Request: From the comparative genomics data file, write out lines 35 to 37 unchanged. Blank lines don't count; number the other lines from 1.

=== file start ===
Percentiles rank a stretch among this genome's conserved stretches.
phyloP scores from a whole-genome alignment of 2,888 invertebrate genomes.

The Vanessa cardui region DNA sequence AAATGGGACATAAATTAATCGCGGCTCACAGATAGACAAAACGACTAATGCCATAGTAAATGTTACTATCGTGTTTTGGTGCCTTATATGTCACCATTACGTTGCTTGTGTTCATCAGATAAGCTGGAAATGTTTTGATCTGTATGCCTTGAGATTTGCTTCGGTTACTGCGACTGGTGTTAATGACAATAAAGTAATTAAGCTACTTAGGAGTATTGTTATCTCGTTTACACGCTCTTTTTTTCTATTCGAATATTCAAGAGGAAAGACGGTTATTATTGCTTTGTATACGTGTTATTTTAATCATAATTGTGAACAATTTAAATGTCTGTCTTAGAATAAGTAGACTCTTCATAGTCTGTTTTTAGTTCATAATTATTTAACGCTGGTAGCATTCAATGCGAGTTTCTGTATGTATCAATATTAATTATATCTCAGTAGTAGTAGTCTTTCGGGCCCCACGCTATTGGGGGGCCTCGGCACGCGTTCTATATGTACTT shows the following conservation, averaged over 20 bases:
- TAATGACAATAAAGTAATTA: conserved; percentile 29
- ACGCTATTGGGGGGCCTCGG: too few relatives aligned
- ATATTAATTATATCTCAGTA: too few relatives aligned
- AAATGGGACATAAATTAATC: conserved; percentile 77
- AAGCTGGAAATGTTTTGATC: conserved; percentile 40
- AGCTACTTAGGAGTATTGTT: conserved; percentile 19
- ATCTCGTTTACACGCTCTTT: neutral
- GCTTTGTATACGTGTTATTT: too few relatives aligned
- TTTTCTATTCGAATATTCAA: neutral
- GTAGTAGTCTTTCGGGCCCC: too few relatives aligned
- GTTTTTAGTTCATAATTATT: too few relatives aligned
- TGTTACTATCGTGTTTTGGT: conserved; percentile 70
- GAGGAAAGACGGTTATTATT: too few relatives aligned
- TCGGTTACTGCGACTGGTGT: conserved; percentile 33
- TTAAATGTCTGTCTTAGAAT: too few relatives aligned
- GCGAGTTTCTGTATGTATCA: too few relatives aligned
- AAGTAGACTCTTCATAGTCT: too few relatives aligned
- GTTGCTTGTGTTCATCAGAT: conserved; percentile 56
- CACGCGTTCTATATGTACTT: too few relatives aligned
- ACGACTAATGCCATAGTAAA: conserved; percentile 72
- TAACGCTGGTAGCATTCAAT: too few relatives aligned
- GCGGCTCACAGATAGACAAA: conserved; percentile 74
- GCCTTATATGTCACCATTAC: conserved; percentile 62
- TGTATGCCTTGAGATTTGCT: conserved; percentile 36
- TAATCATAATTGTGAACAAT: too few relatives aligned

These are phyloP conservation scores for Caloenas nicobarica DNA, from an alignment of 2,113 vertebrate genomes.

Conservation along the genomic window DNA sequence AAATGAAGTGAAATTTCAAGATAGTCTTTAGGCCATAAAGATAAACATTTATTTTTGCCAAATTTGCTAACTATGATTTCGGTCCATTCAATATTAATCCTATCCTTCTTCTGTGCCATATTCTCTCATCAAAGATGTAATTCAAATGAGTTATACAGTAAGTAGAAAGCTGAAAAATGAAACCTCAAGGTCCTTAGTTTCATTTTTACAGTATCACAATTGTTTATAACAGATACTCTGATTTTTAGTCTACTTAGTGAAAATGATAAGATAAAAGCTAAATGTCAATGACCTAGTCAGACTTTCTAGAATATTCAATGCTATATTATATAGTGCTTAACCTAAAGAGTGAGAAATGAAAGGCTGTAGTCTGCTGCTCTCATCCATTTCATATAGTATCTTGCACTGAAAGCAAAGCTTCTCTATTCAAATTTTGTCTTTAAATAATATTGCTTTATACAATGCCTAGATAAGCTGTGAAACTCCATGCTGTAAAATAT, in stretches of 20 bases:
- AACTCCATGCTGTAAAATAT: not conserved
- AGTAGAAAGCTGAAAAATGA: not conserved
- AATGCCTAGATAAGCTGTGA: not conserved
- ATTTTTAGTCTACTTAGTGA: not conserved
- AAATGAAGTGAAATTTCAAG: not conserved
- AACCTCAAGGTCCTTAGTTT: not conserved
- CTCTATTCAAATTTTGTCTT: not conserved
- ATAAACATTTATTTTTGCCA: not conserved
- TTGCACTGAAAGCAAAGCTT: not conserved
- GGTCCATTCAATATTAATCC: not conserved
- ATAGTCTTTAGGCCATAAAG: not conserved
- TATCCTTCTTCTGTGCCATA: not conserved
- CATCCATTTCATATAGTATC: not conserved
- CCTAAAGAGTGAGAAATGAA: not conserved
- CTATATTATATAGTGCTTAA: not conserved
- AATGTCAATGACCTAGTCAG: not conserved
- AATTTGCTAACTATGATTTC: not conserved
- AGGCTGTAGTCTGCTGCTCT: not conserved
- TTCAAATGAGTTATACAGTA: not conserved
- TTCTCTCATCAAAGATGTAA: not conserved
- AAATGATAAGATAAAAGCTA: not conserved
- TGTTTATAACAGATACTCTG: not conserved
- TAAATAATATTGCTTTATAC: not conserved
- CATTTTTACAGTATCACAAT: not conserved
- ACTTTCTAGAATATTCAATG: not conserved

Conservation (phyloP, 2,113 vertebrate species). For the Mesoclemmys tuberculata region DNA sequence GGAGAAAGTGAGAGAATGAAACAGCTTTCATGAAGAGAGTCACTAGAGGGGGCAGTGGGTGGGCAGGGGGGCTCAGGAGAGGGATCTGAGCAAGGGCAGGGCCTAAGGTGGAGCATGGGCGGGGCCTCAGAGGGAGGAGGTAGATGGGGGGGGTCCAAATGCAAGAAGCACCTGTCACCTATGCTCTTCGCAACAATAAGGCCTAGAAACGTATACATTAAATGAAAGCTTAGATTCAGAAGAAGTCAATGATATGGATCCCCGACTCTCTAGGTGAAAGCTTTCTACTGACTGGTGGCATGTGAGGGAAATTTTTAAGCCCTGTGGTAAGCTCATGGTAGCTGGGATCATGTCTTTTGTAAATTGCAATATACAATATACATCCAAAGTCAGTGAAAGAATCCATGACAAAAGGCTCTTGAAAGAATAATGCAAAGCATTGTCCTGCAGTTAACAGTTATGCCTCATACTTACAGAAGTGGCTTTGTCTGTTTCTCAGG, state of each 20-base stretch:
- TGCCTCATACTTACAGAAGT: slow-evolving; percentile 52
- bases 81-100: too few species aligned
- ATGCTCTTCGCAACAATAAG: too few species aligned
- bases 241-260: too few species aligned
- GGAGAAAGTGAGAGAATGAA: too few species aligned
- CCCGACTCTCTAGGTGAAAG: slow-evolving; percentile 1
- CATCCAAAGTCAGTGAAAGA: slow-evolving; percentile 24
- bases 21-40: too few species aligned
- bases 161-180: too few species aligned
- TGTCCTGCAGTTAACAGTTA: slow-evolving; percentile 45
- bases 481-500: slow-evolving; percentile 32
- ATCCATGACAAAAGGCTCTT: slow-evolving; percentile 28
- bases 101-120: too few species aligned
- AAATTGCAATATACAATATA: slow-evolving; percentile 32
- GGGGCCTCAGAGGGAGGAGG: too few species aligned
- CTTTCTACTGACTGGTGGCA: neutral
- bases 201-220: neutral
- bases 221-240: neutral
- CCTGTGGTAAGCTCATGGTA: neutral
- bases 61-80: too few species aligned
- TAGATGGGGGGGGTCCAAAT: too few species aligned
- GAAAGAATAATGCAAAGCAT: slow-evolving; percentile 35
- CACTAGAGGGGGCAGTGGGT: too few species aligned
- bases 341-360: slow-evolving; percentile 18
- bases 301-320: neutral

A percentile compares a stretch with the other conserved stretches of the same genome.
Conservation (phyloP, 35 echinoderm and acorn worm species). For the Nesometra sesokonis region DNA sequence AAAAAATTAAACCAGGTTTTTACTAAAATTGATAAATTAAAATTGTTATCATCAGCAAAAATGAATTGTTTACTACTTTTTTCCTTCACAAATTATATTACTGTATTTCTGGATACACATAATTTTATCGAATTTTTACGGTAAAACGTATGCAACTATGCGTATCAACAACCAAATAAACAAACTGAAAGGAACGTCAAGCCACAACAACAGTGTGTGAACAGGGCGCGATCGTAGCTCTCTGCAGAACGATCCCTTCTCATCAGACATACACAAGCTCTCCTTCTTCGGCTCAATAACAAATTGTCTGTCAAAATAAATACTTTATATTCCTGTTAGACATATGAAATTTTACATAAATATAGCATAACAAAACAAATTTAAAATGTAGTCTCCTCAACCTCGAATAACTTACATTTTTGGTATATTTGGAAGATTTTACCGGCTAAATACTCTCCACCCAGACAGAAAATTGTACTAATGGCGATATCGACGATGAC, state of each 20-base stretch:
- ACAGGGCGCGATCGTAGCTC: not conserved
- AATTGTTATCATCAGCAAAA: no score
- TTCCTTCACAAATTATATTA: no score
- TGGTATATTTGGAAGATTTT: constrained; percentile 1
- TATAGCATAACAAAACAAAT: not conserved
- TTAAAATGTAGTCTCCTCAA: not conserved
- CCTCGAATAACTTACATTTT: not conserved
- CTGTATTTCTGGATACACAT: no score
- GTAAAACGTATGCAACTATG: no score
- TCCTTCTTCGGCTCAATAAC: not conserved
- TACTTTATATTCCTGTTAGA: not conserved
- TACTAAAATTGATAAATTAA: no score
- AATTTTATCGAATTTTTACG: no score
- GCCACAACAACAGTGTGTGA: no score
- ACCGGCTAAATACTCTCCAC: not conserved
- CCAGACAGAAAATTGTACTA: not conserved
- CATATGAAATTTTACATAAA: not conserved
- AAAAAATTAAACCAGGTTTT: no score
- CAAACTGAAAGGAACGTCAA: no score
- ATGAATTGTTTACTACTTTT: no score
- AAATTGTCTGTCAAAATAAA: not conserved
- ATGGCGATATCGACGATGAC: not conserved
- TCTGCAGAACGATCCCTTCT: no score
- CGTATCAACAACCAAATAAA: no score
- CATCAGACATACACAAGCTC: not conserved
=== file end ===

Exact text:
- AAATGAAGTGAAATTTCAAG: not conserved
- AACCTCAAGGTCCTTAGTTT: not conserved
- CTCTATTCAAATTTTGTCTT: not conserved